08/02/2013 07:39 pm ET Updated Dec 06, 2017

Following Dr. King's Footsteps in Alabama, An Emotional Journey

Capitol Building in Mongomery, Alabama

As the capital of Alabama, and former capital of The Confederate States of America, Montgomery is steeped in history, but for people of our generation its recent history is more transformational. This is the city where Dr. Martin Luther King Jr. began his civil rights work.

In 1954 Dr. King, at only twenty-five years old, came to Mongomery to become pastor of The Dexter Avenue Baptist Church. A year later the young pastor found himself in the center of The Montgomery Bus Boycott, considered the beginning of the modern civil rights movement, when Rosa Parks refused to give up her seat on a segregated bus.

Dexter Avenue Baptist Church

Our knowledge of these events was sketchy at best, so we decided to seek out some of the sites of these historic developments. The Rosa Parks Library and Museum on the Troy University campus was our first stop. After chatting with a few of the students who staff the museum, we headed inside to the focal point of the presentation, a recreation of the bus Mrs. Parks was riding.

We entered a darkened room they call the Cleveland Avenue Time Machine, climbed aboard, and were taken for a ride through the years from Jim Crow in the 1800s to the Montgomery Bus Boycott in 1955 and 1956. The Rosa Parks incident triggered the boycott, which began as a one-day event but ended up lasting over a year. Much of the planning and coordinating took place in the basement of Dr. King's Dexter Avenue Church, and his involvement led not only to his arrest, but a bombing at his house.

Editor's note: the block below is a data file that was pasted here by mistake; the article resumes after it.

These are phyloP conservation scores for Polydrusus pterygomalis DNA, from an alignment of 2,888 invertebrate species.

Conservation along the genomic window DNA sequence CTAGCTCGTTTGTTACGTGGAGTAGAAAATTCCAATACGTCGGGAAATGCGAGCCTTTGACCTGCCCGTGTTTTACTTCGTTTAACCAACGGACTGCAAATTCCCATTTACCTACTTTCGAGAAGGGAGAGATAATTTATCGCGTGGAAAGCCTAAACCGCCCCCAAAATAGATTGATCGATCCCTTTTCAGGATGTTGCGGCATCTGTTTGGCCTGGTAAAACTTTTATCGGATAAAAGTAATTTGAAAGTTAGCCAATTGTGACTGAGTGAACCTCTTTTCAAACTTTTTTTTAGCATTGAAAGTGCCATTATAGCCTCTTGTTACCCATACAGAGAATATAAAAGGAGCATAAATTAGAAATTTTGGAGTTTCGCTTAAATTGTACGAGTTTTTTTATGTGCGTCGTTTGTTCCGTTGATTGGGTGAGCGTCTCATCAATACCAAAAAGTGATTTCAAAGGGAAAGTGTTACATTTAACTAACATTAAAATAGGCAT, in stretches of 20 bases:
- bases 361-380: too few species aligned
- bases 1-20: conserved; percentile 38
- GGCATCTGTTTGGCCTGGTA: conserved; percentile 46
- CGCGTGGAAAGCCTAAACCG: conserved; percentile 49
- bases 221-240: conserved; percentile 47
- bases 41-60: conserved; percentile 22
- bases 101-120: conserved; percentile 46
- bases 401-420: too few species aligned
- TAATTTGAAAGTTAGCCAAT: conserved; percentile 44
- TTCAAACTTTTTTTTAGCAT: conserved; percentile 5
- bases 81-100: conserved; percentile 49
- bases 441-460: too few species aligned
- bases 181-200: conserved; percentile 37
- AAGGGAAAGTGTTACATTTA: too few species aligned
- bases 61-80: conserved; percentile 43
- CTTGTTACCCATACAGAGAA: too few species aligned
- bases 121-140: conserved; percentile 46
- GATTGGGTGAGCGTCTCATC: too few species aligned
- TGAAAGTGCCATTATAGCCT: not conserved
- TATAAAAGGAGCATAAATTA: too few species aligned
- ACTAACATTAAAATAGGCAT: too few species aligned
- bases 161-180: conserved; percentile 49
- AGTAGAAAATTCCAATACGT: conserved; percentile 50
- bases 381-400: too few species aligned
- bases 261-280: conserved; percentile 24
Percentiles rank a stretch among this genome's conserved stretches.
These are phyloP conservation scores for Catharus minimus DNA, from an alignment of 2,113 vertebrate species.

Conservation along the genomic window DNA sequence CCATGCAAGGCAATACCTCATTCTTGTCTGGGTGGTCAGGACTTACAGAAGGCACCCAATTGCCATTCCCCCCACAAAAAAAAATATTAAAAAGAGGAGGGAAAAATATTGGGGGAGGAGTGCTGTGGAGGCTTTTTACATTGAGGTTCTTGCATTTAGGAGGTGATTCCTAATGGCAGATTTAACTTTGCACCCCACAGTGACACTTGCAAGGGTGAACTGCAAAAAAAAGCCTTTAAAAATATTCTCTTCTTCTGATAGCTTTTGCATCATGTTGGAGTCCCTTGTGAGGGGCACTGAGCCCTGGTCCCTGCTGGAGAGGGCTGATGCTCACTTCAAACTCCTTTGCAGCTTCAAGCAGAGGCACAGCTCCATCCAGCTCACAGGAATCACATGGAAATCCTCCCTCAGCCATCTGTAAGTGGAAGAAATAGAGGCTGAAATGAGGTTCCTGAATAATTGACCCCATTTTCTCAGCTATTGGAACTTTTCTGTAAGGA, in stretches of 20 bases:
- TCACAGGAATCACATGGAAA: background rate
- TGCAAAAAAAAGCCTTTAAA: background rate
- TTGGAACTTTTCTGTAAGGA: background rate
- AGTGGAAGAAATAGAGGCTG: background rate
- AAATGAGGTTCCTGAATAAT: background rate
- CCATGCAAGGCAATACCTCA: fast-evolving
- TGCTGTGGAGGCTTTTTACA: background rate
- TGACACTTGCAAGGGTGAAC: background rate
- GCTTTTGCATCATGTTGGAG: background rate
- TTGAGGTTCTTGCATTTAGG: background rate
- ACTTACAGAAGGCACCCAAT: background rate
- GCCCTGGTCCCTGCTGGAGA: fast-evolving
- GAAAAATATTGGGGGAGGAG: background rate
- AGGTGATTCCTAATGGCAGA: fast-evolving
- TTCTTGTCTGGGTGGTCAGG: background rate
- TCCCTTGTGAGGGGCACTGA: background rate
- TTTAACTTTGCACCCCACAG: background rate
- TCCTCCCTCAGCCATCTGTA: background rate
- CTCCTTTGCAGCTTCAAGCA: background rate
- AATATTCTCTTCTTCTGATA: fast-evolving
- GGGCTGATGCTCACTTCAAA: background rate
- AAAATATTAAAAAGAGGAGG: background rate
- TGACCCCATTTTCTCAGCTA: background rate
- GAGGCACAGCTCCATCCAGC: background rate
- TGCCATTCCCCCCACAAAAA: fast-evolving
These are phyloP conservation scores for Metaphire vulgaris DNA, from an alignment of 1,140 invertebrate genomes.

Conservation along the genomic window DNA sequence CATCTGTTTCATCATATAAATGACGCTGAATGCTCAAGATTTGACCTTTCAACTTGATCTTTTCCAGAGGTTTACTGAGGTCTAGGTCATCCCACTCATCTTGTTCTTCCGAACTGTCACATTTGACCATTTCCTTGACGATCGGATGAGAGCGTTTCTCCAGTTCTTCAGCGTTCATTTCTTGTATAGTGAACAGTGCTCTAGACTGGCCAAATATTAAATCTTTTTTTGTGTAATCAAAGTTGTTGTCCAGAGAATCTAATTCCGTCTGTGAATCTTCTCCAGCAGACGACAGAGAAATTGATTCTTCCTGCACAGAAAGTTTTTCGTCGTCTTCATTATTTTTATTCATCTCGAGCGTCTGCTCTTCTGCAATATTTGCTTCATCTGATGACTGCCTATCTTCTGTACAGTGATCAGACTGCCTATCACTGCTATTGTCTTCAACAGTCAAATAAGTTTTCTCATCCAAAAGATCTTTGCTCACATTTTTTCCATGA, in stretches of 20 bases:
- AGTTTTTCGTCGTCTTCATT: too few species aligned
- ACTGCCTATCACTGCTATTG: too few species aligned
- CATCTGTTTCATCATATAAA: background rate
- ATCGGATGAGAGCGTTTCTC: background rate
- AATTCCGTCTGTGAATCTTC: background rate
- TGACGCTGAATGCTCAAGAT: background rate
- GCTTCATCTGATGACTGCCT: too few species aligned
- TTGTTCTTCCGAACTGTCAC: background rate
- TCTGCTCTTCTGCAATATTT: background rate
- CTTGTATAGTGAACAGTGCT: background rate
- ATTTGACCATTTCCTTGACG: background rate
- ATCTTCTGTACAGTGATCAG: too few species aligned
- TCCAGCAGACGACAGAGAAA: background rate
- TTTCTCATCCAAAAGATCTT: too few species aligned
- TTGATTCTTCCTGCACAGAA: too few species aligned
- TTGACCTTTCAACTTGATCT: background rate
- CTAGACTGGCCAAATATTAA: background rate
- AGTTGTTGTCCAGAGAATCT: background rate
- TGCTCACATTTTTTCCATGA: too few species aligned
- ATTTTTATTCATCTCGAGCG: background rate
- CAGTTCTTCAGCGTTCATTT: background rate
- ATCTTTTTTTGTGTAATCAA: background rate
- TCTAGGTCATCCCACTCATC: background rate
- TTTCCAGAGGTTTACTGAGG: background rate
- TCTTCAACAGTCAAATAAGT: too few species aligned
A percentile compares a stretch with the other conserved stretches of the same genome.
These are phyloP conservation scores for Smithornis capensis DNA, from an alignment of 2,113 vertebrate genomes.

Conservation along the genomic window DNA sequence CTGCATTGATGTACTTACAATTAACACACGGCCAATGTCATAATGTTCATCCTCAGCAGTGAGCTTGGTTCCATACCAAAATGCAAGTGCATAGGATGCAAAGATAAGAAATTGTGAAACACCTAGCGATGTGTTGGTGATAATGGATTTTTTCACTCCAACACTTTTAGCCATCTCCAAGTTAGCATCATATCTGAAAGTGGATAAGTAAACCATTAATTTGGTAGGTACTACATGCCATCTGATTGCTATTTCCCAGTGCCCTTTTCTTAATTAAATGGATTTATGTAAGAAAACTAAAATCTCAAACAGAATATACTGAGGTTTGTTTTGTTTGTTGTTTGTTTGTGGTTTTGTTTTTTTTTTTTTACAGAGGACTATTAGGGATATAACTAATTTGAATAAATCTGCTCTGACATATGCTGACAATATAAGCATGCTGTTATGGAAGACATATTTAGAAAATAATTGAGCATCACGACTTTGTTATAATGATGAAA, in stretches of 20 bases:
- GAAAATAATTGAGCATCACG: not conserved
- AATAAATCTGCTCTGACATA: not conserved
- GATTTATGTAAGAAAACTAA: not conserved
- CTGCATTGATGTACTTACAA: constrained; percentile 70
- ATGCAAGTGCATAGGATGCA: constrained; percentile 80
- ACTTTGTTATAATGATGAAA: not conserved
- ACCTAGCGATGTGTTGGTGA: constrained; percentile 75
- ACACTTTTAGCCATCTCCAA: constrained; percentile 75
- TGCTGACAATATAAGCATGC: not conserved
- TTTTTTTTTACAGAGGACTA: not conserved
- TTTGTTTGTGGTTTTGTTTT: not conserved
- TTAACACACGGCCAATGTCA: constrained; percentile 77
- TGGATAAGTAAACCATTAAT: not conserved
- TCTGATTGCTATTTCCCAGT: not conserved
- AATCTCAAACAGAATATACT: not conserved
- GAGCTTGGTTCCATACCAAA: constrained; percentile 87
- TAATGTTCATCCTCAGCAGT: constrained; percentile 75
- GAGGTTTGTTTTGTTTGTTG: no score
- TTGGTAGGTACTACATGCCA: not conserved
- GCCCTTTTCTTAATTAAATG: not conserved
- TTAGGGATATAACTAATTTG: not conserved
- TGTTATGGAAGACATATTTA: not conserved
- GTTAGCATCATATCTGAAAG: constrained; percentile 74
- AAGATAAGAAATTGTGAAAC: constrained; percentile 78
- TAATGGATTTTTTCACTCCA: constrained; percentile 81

Still he remained steadfast, and by the time the boycott was settled with the United States District Court ruling in Browder v. Gayle, he was an established leader of the civil rights movement and racial segregation on all Montgomery public buses had ended.

The success of the boycott led to the creation of the Southern Christian Leadership Conference, with Dr. King as president, and more efforts to end segregation and secure voting rights. The stories of those struggles are documented at The Southern Poverty Law Center and The Civil Rights Memorial Center.

The Memorial captured our attention as we walked from the church toward The Center. The smooth granite circular slab is engraved around the outside edge with the names of people killed in the struggle for equal rights. Water washes over the stone as a constant reminder of Dr. King's words, "We will not be satisfied until justice rolls down like waters and righteousness like a mighty stream."

The Memorial was created by Vietnam Veterans Memorial designer Maya Lin, who envisioned the plaza as "a contemplative area, a place to remember the Civil Rights Movement, to honor those killed during the struggle, to appreciate how far the country has come in its quest for equality, and to consider how far it has to go."

For Dr. King the quest led to Birmingham, and so we followed his trail to The Birmingham Civil Rights Institute, an affiliate of the Smithsonian. Set up as a walking journey, multimedia exhibits took us through the turbulent decades of the fifties and sixties while the powerful Oral History Project told us the stories from the actual participants, in their own voices.